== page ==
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Acute Nursing (Nurs 3000) Stages Of Shock - Lecture Notes 6

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John Marsh
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Stages of Shock – Lecture notes 6

Trent University

Acute Nursing (Nurs 3000)

Stages of Shock
1. Compensatory
2. Progressive
3. Refractory (irreversible)
Compensatory Stage (body’s initial response)
 This continuum begins with the initial stage of shock that occurs at a cellular level and is
usually not clinically apparent. Metabolism changes at the cellular level from aerobic to
anaerobic, causing lactic acid buildup. Lactic acid is a waste product and must be
removed by the liver. However, this process requires oxygen, which is unavailable
because of the decrease in tissue perfusion.
 In the compensatory stage, the body activates neural, hormonal, and biochemical
compensatory mechanisms in an attempt to overcome the increasing consequences of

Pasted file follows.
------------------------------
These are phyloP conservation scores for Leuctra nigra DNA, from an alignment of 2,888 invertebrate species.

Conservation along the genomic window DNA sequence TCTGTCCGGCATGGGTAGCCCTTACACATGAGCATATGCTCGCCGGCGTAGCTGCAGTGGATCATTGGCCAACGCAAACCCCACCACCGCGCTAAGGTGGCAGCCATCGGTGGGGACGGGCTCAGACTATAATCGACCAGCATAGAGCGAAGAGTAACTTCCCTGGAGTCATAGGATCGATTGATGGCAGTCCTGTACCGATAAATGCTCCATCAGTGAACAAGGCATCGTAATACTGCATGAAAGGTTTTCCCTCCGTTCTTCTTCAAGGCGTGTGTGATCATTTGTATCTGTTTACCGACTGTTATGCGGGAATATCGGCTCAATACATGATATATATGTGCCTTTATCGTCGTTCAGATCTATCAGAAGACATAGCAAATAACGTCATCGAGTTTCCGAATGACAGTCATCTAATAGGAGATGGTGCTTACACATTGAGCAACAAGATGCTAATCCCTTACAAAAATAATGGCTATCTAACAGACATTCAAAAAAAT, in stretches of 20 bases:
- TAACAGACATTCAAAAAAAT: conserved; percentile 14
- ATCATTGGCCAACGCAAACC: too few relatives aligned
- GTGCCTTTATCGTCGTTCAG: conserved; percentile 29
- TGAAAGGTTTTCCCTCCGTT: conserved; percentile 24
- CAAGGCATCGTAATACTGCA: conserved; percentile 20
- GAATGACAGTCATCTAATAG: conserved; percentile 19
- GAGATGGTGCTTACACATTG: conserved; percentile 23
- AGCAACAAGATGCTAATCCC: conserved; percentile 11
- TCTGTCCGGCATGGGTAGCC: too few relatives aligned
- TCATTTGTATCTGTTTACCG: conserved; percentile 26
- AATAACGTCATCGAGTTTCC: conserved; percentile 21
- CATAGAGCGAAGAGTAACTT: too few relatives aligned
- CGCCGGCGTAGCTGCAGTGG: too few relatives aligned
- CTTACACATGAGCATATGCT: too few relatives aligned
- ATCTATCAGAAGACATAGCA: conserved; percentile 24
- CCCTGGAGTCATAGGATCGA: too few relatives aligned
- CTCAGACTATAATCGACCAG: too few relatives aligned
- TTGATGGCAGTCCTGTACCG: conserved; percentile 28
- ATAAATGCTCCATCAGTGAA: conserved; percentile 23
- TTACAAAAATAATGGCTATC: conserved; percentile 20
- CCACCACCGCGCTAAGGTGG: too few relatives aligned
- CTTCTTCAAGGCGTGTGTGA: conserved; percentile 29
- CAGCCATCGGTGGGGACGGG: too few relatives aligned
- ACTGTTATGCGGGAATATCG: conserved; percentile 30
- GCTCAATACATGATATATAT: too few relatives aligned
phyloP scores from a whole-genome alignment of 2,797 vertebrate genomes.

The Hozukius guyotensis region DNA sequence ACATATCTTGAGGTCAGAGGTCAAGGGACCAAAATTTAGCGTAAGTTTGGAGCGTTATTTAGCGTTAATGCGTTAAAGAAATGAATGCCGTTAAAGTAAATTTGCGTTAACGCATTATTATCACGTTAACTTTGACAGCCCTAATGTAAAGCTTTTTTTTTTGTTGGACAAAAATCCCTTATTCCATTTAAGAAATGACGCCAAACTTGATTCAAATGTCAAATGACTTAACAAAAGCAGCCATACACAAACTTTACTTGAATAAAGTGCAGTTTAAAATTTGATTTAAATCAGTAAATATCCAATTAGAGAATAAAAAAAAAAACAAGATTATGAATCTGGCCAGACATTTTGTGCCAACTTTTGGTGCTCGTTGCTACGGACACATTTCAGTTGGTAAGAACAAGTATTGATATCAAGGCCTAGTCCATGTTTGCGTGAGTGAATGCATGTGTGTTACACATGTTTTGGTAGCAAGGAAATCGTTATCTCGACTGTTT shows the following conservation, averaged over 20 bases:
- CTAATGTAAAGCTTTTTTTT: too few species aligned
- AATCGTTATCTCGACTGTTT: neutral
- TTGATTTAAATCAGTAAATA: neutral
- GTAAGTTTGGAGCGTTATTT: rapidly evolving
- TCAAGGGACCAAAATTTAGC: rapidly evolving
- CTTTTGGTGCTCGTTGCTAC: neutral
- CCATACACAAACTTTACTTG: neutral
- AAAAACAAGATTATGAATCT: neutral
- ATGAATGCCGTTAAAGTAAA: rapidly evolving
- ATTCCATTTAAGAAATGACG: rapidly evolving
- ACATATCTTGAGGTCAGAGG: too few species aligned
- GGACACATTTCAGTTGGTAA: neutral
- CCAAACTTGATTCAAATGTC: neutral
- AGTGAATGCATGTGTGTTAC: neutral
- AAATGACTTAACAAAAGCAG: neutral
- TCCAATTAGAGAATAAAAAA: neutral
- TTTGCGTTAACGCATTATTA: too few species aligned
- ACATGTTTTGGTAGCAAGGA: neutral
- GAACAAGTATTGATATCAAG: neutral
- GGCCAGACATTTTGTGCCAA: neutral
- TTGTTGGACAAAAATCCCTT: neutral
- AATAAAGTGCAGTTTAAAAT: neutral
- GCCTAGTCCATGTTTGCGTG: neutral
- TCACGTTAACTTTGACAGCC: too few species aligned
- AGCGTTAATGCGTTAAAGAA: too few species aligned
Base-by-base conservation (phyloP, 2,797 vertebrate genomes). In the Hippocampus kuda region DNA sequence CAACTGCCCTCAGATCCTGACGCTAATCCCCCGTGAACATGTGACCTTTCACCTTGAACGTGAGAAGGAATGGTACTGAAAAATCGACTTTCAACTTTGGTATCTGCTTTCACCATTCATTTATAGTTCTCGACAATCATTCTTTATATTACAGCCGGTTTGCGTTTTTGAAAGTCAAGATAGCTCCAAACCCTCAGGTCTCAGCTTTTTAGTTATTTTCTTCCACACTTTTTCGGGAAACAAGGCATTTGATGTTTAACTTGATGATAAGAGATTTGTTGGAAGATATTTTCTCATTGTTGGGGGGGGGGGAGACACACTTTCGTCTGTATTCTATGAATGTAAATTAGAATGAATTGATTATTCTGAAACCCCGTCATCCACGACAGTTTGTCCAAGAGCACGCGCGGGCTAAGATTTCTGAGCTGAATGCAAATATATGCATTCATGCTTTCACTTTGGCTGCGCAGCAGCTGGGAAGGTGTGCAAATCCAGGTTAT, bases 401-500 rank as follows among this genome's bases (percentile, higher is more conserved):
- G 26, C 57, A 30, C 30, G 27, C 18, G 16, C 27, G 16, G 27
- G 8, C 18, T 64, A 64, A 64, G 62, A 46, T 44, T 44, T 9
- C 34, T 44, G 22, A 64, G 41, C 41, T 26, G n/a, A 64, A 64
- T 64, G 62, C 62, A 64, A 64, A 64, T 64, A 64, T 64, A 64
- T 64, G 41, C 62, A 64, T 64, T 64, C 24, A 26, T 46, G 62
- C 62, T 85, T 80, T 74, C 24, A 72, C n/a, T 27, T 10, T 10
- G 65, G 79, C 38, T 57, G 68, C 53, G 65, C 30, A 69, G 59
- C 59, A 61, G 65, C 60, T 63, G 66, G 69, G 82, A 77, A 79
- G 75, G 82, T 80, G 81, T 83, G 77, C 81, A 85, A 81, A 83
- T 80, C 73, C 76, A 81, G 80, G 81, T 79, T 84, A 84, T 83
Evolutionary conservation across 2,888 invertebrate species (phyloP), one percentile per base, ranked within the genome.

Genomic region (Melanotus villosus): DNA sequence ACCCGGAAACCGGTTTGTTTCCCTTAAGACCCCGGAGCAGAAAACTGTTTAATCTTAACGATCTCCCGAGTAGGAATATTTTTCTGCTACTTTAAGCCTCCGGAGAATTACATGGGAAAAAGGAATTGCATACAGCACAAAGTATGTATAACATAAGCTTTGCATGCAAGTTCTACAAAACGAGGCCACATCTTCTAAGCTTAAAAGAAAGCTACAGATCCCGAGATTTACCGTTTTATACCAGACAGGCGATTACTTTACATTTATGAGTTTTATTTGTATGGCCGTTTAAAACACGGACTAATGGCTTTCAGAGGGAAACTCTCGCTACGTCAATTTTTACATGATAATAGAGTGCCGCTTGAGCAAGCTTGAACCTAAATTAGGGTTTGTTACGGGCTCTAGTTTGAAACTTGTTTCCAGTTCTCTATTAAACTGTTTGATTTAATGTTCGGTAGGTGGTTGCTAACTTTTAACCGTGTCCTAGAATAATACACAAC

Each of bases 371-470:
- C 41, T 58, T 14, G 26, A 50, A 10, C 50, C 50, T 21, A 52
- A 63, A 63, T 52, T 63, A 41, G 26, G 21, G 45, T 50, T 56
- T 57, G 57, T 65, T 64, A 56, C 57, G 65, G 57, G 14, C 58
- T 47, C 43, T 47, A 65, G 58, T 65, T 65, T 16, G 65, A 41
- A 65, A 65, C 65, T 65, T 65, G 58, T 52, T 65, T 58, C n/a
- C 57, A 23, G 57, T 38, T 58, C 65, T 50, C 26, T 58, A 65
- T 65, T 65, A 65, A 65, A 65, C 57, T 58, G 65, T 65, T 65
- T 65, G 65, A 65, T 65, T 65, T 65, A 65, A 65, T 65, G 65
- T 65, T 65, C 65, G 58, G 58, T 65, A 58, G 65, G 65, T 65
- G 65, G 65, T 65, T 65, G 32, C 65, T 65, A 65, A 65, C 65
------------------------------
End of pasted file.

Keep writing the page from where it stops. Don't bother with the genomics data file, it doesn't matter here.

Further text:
anaerobic metabolism and to maintain homeostasis
Heart:
One of the first clinical signs of shock may be a fall in blood pressure (BP), which occurs
because of a decrease in CO and a narrowing of the pulse pressure
The myocardium responds to the SNS stimulation and the increase in oxygen demand by
increasing the heart rate and contractility (Bench, 2004). However, increased contractility
increases myocardial oxygen consumption (MVO2). The coronary arteries dilate in an attempt to
meet the increased oxygen demands of the myocardium.
The baroreceptors in the carotid and aortic bodies immediately respond by activating the SNS.
The SNS stimulates vasoconstriction and the release of the potent vasoconstrictors epinephrine
and norepinephrine
Blood flow to the most essential (vital) organs, the heart and the brain, is maintained
while blood flow to the nonvital organs, such as the kidneys, the GI tract, the skin, and the
lungs, is diverted or shunted
Kidneys:
Decreased blood flow to the kidneys activates the renin–angiotensin system (RAAS)
 vasoconstrictor that causes both arterial and venous vasoconstriction.
The net result is an increase in venous return to the heart and an increase in BP
Angiotensin II also stimulates the adrenal cortex to release aldosterone, which results in
sodium and water reabsorption, and potassium excretion by the kidneys.

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Acute Nursing (Nurs 3000) Stages Of Shock - Lecture Notes 6

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